I had a phone conversation with a Ranger veteran today. We talked about his continuing transition, which has been fraught with struggles and instances of the “system” working against him so much you’d think the system was run by the Taliban.
He made an interesting comment which I quote here:
“When you stop hearing from us, it’s because we are sucking but don’t want to burden our Ranger buddies”
Yet he has personally dropped everything to help one of his Ranger buddies, and would do so everytime one of his Ranger buddies had a need.
But when he was suffering, he did what his quote said. He went into isolation mode, because he didn’t “want to burden” his Ranger buddies.
Or is it because his character, his makeup, his training all told him to suck it up, drive on, handle this yourself?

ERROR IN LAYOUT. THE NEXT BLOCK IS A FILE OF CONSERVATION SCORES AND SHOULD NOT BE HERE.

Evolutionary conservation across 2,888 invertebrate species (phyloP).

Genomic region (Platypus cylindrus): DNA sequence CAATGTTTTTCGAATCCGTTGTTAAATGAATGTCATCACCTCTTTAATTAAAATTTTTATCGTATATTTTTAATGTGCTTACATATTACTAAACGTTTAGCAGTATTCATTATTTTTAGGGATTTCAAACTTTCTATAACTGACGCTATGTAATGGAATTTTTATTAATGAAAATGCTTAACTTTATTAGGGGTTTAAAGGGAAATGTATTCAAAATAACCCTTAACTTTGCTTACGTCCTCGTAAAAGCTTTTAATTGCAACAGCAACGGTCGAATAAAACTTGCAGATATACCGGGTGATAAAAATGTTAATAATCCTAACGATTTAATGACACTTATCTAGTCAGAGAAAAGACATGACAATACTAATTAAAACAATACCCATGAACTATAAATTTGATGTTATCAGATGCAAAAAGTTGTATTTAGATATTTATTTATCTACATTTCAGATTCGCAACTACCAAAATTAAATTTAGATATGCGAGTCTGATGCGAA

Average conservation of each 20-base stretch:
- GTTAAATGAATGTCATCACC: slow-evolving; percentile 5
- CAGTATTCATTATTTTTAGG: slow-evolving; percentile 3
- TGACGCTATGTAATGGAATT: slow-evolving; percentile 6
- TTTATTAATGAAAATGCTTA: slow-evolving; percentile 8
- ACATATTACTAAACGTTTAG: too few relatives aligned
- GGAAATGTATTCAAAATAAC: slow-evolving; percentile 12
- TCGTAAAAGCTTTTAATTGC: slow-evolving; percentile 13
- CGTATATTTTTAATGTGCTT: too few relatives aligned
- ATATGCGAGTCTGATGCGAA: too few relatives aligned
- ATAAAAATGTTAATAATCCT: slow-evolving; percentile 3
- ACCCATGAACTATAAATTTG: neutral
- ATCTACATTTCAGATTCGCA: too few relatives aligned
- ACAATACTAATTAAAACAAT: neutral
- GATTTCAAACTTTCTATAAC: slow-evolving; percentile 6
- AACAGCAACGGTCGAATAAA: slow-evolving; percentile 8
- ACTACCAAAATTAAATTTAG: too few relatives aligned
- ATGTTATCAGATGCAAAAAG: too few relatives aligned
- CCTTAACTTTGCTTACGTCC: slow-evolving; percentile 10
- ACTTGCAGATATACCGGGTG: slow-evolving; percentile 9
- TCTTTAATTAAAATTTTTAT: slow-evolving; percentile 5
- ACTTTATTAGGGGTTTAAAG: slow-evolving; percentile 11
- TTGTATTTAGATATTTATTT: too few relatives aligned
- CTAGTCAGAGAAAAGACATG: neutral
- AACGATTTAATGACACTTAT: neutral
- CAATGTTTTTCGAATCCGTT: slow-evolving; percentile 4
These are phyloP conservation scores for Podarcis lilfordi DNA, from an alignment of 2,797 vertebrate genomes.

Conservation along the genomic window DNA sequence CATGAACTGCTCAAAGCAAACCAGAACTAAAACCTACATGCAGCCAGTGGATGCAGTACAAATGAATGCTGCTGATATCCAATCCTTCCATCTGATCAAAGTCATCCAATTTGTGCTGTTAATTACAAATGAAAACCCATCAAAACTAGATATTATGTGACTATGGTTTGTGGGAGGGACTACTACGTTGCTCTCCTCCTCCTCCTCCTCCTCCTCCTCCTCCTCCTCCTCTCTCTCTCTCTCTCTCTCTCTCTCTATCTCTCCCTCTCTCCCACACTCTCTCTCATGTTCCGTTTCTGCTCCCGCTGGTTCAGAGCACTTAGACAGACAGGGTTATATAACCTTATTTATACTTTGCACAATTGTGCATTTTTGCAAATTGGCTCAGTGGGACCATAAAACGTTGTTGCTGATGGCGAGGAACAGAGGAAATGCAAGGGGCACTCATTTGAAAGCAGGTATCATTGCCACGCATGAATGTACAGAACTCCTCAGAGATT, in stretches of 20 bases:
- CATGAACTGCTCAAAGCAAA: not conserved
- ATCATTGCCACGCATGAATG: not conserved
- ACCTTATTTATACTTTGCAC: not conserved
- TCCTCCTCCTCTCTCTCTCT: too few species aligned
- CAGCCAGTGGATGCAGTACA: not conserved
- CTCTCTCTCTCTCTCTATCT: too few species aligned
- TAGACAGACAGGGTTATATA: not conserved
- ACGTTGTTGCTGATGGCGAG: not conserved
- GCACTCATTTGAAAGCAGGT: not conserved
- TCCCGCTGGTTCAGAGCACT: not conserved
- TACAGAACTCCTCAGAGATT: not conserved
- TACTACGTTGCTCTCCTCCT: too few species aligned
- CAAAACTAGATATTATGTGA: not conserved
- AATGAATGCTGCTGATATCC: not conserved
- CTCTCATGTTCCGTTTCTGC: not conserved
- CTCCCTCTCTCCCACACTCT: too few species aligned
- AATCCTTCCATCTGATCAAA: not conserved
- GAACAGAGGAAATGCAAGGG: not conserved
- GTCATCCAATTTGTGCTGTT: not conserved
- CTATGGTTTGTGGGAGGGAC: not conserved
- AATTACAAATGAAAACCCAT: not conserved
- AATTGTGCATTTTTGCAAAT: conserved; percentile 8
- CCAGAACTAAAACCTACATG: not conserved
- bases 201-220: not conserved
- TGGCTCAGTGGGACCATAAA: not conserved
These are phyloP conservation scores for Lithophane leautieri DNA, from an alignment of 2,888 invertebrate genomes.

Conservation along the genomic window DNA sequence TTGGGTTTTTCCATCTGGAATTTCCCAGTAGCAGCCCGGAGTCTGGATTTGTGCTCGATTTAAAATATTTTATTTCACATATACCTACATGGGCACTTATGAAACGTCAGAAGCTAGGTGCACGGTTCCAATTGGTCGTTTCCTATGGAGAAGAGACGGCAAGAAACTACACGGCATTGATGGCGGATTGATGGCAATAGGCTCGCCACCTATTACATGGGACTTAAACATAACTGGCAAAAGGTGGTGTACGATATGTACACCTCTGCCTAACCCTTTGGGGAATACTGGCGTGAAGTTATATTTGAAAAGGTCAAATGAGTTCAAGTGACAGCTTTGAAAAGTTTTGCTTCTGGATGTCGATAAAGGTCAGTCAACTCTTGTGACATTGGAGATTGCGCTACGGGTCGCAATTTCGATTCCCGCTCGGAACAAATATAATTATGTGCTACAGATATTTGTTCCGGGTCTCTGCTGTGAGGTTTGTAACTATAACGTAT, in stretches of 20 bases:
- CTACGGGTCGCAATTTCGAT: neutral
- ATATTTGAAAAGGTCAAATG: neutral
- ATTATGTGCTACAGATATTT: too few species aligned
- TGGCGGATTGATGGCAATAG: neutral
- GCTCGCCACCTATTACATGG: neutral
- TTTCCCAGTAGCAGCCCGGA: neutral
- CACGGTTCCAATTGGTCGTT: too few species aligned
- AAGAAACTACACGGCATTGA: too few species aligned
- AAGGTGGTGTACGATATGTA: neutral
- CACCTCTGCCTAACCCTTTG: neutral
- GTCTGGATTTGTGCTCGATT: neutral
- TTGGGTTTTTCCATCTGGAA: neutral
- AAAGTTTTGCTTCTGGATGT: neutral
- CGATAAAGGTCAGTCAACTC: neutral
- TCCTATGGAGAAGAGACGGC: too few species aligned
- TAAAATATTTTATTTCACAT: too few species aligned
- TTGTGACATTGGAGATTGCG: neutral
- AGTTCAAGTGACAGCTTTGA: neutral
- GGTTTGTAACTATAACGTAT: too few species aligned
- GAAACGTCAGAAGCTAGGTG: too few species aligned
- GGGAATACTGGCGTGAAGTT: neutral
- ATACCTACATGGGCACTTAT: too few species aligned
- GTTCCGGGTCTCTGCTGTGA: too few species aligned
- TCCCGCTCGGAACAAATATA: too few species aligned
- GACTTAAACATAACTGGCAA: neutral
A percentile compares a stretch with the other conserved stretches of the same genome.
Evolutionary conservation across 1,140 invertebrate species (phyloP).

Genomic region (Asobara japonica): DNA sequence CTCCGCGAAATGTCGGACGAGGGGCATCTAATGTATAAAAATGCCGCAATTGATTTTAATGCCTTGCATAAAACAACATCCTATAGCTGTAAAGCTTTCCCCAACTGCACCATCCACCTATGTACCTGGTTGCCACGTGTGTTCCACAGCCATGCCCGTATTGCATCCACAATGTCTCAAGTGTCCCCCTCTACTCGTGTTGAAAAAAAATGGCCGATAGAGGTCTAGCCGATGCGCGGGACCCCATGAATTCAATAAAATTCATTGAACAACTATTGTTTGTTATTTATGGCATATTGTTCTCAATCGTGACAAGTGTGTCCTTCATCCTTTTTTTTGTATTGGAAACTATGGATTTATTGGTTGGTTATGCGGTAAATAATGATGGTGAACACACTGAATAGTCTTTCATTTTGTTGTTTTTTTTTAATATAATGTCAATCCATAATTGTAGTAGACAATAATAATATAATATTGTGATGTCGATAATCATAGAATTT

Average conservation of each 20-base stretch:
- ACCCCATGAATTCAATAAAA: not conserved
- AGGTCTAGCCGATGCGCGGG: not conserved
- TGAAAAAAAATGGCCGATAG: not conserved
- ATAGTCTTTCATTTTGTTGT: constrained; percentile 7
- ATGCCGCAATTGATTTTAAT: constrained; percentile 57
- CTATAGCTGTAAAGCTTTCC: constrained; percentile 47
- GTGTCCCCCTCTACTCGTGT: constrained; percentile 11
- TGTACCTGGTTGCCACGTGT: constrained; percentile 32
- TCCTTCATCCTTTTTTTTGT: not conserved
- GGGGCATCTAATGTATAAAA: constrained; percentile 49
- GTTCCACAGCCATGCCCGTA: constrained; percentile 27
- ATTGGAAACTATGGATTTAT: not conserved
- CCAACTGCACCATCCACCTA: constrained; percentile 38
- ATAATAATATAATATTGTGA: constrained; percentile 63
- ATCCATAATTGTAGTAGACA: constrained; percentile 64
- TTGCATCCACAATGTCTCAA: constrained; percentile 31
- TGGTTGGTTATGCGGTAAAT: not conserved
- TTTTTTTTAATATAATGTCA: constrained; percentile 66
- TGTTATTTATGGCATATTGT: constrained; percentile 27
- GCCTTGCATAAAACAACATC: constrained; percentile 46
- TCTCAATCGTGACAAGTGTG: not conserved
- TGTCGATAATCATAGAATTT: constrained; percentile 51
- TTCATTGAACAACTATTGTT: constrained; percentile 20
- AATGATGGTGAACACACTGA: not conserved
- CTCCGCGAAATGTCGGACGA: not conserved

The true Ranger paradox.
The Creed says: “I will never leave a fallen comrade…”
The Mentality says: “I’ll deal with this myself, regardless of how difficult or how much the cost.”
We Rangers are a unique breed, and we all internally are very much alike. We all are very adept at hiding pain – a trait that can serve us well on the battlefield, or in an athletic competition – but one that ultimately can cause greater harm if we continue hiding that pain at home.
Harm to relationships, harm to employment, harm to emotional health.
It’s OK to reach out to a Ranger buddy and give them a SITREP – and even if you don’t feel pain now, maybe he does. So reach out. Especially if you haven’t heard from him in awhile. Maybe he doesn’t want to burden you.
Ellis Reyes says
Brilliant, Karl. I have been on both sides of this paradox myself. Thank you for articulating it so clearly.